Post by Nearholmer »

I wonder how much India becomming a "new China" in terms of low cost industrial manufacturing also involves "offshoring" pollution from manufacturing.
Making mass-consumption goods at low prices always involves exploitation of labour, and environmental despoliation.

The “workshop of the world” has moved around the world over the past couple of centuries in pursuit of abundant natural resources, labour that can be exploited, and low-regulation locations where it’s OK to trash the place.

We no longer make much in the way of mass-consumption goods at low prices, we buy them in instead, because we used up the natural resources (coal, iron, timber etc), started to demand decent living conditions for labour, and (eventually) outlawed most forms of trashing.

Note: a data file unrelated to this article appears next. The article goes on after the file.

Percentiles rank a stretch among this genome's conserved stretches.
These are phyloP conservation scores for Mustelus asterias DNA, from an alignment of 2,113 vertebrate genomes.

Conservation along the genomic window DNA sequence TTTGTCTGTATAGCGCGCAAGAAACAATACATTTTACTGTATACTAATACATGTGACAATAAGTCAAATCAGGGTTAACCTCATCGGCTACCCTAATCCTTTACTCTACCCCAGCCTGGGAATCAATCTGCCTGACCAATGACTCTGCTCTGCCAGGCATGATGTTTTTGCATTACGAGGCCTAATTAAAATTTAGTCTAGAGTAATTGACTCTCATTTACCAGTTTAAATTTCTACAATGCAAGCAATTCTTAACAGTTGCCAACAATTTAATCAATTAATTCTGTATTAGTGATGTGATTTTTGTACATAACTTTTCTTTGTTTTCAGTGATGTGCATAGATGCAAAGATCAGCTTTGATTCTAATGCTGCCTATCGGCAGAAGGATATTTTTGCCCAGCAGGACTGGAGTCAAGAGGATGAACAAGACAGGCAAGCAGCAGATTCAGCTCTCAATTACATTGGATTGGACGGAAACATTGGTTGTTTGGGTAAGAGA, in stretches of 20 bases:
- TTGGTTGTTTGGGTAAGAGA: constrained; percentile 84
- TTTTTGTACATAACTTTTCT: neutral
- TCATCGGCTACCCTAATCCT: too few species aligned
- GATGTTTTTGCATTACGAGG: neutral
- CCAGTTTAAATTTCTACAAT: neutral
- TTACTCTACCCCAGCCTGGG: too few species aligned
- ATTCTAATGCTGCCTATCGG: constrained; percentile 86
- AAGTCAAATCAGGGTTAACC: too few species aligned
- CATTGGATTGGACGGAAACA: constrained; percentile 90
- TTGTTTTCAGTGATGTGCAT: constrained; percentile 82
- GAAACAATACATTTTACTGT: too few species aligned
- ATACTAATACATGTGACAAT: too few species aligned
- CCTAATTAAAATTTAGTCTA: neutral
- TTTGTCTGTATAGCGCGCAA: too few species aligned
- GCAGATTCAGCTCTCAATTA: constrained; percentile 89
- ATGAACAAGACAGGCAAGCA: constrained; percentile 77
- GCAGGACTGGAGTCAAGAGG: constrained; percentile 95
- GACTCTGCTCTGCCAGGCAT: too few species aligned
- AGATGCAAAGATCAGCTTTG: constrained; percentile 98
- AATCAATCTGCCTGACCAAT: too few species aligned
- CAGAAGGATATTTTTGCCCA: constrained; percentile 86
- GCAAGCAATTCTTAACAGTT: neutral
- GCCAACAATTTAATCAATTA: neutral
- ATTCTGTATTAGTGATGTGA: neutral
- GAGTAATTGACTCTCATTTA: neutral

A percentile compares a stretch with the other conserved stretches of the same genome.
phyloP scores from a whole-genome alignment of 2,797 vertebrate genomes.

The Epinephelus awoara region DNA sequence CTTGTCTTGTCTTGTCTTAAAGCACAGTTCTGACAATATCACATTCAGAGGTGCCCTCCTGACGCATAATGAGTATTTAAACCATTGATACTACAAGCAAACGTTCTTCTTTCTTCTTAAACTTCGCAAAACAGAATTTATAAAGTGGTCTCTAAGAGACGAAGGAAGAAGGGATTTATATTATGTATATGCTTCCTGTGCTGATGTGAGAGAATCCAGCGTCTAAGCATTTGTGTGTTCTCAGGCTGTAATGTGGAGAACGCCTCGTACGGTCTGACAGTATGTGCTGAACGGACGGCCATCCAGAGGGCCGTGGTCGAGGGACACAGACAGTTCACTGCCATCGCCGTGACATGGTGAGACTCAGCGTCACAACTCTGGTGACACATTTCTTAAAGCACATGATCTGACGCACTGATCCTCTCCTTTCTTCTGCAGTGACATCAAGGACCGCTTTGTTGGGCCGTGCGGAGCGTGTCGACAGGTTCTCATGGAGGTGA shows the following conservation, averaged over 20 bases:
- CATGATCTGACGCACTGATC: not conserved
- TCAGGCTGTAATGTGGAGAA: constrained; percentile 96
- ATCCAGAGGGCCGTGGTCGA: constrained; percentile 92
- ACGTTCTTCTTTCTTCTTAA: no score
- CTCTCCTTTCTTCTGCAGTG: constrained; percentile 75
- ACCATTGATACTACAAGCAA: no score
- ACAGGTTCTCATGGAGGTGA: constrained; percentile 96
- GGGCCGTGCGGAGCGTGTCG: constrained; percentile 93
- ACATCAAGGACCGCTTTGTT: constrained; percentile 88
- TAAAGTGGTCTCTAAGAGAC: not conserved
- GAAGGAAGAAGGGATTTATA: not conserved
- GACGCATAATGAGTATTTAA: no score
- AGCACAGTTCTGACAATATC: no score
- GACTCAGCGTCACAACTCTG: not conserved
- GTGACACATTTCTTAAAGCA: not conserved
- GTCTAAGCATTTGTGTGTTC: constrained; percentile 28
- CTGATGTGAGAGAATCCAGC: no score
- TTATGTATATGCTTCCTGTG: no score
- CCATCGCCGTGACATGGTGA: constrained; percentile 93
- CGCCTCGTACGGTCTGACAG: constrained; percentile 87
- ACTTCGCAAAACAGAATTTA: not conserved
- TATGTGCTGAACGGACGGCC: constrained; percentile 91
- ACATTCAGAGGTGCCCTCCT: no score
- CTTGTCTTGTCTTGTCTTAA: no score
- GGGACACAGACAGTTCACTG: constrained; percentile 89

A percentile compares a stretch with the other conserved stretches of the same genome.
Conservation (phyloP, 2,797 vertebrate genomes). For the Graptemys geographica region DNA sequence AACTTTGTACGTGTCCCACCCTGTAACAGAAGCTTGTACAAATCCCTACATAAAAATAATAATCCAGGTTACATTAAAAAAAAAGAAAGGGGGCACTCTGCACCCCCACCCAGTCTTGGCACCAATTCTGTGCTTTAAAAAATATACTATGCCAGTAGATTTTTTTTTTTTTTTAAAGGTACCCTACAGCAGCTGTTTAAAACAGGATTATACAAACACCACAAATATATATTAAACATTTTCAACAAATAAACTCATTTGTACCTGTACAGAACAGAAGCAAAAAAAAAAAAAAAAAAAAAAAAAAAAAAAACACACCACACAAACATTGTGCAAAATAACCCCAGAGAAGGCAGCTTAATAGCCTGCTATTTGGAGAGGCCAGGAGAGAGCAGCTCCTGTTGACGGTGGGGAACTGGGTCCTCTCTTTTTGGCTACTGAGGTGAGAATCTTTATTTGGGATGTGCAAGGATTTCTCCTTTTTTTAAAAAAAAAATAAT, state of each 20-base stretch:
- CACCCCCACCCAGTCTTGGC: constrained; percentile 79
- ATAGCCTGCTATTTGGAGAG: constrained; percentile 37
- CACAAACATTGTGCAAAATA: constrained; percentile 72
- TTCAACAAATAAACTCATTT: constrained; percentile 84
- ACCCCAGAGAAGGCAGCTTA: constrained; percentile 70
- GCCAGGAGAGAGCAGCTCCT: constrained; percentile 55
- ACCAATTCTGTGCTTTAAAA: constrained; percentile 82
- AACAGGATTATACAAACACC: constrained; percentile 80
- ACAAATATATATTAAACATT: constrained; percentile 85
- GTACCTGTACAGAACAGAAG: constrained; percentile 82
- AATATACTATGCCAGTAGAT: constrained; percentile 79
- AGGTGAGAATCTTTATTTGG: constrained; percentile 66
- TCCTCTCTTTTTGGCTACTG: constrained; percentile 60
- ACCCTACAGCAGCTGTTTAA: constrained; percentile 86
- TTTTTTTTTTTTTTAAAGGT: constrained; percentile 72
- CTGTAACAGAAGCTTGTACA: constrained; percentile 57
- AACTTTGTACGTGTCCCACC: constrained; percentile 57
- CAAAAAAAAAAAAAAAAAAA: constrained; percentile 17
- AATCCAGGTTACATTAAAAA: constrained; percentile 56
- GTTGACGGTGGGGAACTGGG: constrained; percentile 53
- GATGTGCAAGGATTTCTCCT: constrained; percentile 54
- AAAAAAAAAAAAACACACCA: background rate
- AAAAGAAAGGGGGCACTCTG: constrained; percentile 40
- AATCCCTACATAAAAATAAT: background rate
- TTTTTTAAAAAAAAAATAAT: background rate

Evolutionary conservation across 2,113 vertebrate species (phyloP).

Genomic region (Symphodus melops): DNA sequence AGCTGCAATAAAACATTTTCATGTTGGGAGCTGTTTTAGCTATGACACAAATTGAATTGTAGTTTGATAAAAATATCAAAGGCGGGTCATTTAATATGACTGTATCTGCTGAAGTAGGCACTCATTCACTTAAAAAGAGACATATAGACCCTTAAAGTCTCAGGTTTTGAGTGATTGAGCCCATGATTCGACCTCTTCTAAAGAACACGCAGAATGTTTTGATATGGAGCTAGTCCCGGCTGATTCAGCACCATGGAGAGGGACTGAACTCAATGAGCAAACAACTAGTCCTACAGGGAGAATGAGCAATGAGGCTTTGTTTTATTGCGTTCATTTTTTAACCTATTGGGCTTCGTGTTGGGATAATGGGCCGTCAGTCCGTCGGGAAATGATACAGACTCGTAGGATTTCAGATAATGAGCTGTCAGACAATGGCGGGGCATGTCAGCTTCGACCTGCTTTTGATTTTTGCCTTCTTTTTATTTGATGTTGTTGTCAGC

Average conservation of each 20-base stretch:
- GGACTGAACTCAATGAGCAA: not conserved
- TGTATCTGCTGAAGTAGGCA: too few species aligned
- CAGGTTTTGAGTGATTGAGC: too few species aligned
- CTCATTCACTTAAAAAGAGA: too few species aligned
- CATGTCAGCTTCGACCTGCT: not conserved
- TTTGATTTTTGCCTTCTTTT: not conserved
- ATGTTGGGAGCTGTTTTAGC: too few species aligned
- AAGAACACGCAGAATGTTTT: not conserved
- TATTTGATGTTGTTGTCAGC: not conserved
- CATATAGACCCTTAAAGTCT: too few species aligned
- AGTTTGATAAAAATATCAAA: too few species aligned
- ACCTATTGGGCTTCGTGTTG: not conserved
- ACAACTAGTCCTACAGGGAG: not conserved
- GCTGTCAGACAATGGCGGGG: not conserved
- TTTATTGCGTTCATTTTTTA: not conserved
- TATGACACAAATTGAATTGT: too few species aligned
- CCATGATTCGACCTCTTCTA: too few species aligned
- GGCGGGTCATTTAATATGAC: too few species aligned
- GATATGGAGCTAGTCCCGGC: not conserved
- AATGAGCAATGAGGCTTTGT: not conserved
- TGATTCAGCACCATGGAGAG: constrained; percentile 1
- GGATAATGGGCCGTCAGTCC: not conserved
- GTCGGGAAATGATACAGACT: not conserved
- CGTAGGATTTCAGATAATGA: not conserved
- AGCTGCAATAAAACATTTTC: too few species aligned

Until every country that offers the right conditions has been through what this country went through in the Victorian era, and/or we agree to be seriously exploited and permit trashing again, we’re never going to be the place to produce low-cost, mass-consumption goods.

We’re better off concentrating on “the clever stuff”, biotech, software, very high end mechanical engineering, intellectual products etc.

For the avoidance of doubt, I’m not saying the foregoing is good, just pointing out the unfortunate facts behind most low-cost consumer goods.
francovendee
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Re: India to be the new China

Post by francovendee »

Niche and specialist products usually mean expensive highly profitable items.
These are the same products that developing countries will want to produce.
I fail to see, unless some controls are in place, how this will stop the drift of jobs from the UK.

The threat to ordinary jobs done by overseas competition and the coming of AI is huge.